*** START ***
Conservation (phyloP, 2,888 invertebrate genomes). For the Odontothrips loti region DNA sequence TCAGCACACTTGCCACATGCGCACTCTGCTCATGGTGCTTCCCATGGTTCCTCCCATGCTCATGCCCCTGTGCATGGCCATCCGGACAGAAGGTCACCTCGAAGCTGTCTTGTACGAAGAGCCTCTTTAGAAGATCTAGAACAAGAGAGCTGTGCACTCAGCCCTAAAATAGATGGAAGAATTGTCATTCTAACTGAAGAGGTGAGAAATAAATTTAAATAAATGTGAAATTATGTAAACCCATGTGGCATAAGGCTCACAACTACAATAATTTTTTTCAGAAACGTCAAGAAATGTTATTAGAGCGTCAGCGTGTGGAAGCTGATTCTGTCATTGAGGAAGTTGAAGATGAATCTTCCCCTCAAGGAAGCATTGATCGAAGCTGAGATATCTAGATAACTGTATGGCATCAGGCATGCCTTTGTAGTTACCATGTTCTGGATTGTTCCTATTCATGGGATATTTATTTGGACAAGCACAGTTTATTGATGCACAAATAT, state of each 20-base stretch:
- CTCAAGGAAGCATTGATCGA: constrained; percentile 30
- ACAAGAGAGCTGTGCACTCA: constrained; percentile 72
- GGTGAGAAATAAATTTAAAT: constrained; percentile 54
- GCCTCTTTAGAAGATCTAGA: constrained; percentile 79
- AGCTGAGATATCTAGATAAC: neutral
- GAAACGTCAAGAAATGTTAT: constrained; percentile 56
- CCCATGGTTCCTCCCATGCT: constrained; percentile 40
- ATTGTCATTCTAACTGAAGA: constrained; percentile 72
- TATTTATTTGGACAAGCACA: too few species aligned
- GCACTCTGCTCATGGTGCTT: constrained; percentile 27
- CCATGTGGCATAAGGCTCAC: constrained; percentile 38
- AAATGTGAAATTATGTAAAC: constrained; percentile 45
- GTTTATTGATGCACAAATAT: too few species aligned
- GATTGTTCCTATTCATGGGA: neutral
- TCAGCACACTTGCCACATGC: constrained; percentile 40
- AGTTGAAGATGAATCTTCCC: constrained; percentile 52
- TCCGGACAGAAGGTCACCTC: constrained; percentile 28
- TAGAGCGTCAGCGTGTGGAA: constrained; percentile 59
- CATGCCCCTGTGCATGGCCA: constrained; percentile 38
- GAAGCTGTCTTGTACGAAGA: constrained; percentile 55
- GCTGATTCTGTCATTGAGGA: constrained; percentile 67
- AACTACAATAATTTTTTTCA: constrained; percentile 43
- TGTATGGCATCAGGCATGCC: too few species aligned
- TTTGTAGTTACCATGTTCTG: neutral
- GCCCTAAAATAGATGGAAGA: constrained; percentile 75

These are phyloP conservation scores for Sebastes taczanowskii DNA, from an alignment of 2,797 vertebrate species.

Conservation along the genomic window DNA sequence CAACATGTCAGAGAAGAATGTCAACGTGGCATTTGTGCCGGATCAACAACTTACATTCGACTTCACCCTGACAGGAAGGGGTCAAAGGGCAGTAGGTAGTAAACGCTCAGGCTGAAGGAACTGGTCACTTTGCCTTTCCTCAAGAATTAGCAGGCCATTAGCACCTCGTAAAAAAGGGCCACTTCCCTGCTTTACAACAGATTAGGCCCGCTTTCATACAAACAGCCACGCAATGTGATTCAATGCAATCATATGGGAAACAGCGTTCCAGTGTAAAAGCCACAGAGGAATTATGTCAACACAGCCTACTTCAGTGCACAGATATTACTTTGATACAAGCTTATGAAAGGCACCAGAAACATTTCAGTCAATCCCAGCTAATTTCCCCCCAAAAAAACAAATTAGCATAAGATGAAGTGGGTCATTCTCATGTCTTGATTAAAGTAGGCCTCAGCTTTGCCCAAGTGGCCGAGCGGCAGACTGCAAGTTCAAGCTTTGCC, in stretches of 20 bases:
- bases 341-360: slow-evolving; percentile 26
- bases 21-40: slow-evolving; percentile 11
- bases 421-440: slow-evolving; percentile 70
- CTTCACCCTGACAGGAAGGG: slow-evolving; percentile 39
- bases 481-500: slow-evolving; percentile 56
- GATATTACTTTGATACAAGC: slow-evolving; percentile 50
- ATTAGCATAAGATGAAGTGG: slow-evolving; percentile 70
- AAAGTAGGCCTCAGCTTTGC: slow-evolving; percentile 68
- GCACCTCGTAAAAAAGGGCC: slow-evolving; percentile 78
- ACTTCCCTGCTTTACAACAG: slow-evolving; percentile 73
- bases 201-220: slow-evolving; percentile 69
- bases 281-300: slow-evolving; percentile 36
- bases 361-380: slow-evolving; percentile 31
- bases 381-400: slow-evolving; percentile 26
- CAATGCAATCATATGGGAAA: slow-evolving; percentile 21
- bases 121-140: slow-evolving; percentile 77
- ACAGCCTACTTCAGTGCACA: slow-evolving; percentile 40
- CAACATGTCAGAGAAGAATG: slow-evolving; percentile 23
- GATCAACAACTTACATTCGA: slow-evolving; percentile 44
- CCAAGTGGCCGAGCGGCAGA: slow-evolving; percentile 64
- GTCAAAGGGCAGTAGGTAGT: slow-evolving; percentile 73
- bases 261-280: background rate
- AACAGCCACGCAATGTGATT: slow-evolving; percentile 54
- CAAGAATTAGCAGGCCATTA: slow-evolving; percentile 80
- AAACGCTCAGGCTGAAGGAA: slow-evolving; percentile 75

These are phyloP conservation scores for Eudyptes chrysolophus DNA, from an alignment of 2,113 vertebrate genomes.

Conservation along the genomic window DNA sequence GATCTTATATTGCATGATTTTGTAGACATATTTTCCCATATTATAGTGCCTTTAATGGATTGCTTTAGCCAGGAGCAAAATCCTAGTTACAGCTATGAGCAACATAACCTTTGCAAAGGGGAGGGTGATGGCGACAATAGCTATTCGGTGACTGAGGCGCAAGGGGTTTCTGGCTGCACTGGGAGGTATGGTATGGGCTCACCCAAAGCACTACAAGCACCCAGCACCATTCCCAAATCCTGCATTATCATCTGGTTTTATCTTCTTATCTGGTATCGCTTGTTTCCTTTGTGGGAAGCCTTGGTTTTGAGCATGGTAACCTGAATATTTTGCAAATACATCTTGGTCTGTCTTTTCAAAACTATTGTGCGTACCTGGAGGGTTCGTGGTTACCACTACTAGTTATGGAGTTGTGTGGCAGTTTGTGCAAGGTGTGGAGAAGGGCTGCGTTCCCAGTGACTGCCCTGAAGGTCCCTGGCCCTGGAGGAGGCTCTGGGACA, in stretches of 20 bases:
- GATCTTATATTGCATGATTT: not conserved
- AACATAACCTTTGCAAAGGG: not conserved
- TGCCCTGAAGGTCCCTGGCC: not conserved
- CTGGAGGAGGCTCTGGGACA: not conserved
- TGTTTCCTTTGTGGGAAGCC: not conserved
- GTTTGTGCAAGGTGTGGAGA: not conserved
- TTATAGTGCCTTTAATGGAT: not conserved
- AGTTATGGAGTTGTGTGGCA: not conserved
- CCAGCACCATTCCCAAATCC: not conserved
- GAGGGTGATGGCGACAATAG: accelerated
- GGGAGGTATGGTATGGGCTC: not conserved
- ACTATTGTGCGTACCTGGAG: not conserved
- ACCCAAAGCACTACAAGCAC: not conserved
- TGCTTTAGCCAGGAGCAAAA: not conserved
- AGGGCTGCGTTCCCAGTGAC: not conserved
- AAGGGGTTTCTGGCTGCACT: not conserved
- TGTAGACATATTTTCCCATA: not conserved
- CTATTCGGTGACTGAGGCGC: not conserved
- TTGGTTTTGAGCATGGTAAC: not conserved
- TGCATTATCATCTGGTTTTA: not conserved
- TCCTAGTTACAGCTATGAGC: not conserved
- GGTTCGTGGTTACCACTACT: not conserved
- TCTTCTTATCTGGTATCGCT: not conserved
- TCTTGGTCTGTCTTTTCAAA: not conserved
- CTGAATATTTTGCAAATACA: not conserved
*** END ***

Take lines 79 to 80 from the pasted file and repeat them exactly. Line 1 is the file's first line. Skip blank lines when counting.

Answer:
- TCTTGGTCTGTCTTTTCAAA: not conserved
- CTGAATATTTTGCAAATACA: not conserved